Crime Watch

COMMON SENSE CAN PREVENT THEFTS

A jewelry salesman who takes his line with him to his hotel room is robbed of $250,000 in merchandise by masked men waiting for him in the hotel garage the next morning.

A jeweler loses thousands of dollars of jewelry that he leaves in a bag in an unguarded “safe” area of a hotel.

A salesman’s jewelry line is stolen when he’s distracted at the airport on his way to a show.

All three incidents occurred during the summer show season, and all could have been avoided, says John Kennedy, president of the Jewelers’ Security Alliance.

Kennedy made his comments at a meeting of suppliers before The JCK Show in Las Vegas in June. The show, which had 2,200 exhibitors and more than 15,000 buyers, was protected by “the largest contingent of police, FBI and other security enforcement agencies ever seen at a jewelry trade show,” said Kennedy. Security officers were located at the show (held in the Sands Expo & Convention Center) and at other buildings that exhibitors and buyers frequented, including the airport and hotels. (No security violations were reported at the show itself.)

But Kennedy told the vendors the best security precautions in the world can’t prevent losses due to a victim’s negligence. Jewelry thieves – many of them members of well-organized gangs – are attracted to all jewelry shows, so attendees mustn’t ever ignore common-sense security advice. He offered these basic tips:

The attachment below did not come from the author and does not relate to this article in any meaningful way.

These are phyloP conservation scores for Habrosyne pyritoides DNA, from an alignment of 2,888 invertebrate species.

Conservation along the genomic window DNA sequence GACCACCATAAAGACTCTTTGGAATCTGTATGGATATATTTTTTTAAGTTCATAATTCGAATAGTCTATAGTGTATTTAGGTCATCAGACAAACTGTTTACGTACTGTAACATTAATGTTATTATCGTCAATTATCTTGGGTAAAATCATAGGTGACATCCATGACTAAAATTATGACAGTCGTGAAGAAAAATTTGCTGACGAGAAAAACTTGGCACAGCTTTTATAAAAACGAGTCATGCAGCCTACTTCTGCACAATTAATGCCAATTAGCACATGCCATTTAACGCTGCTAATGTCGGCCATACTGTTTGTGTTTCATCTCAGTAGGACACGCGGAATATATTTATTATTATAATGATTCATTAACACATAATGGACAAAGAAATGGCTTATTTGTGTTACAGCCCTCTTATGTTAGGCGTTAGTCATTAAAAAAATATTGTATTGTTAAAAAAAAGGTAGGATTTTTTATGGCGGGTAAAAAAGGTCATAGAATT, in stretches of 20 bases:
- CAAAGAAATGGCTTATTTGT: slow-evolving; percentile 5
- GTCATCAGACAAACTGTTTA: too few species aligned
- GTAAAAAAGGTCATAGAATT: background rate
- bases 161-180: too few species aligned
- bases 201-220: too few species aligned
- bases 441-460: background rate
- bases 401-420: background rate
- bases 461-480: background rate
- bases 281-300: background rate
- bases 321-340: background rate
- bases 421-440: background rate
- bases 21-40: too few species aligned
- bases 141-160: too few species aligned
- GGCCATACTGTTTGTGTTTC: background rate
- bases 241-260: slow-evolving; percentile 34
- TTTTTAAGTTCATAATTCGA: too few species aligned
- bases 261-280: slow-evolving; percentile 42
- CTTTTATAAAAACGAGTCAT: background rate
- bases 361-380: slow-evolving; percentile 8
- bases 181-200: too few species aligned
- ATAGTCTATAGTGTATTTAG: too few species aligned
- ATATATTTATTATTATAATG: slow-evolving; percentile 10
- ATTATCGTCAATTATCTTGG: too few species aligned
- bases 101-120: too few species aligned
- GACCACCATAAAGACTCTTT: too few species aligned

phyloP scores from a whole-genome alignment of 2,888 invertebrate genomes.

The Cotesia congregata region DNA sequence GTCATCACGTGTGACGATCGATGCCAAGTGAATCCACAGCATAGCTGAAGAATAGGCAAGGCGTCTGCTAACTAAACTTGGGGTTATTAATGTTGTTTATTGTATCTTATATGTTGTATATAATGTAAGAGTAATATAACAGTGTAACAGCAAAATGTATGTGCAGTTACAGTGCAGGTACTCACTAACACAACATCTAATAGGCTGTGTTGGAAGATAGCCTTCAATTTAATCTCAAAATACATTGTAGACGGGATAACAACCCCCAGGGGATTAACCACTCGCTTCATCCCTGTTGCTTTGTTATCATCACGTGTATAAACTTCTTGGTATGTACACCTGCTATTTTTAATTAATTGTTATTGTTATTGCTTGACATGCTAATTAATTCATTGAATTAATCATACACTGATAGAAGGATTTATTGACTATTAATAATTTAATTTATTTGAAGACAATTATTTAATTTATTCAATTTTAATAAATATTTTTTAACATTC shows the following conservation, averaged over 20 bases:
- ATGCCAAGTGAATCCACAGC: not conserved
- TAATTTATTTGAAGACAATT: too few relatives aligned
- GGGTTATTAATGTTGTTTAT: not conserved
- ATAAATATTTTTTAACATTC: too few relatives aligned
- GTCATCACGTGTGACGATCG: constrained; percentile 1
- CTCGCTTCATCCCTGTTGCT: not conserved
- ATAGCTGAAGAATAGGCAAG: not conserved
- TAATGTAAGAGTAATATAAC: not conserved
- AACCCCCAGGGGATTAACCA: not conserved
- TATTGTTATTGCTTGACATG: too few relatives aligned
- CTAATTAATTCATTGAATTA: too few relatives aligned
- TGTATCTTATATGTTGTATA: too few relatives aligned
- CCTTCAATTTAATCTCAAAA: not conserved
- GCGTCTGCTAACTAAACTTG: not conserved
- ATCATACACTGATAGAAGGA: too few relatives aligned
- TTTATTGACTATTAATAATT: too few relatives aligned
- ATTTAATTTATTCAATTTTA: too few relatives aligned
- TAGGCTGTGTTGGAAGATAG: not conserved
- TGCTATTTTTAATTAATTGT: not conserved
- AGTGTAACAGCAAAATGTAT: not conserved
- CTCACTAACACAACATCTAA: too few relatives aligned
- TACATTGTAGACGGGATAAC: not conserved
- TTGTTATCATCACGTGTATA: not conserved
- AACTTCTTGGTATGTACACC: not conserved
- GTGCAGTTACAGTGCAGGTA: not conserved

1. Use the show vault to store merchandise overnight. Don’t take jewelry with you when you leave the show for the evening.

  2. Show your jewelry only at the show. Showing jewelry in your hotel room puts you, your customer and your merchandise at risk.

  3. Protect yourself: Always remove your show badge before you leave a jewelry show. Never identify yourself to strangers as a jeweler or discuss jewelry business where you can be overheard. Don’t open your hotel door to strangers; call the hotel desk first to confirm an unexpected visit by a “hotel employee.”

  4. Ship your jewelry home when the show ends instead of taking it with you. “Airport security checkpoints, baggage areas, rental-car return locations and hotel lobbies are especially high-risk areas,” he said. Be especially alert when you are separated from your luggage as it passes through the X-ray conveyor belt at the airport security checkpoint. One thief can block your passage while another quickly steals your bag.

  5. Never take your line home. About 20% of all jewelry thefts occur near or at home. This compromises your merchandise and your family’s safety.

  6. When you do carry your line, keep it in your grip or under your physical control at all times.

  7. Never leave a line unattended. One salesman left his merchandise on the seat of his car when he went inside to get some boxes; it was gone when he returned.

  8. Always assume you are being followed.

  9. Don’t pay attention to distractions of any kind. Common examples include someone spilling mustard on your clothes, flashing flashbulbs in your face, asking you for help or saying you’ve dropped some money.

  10. Get a cellular telephone for your car so you can call for help if need be.

  11. Never resist an armed robber.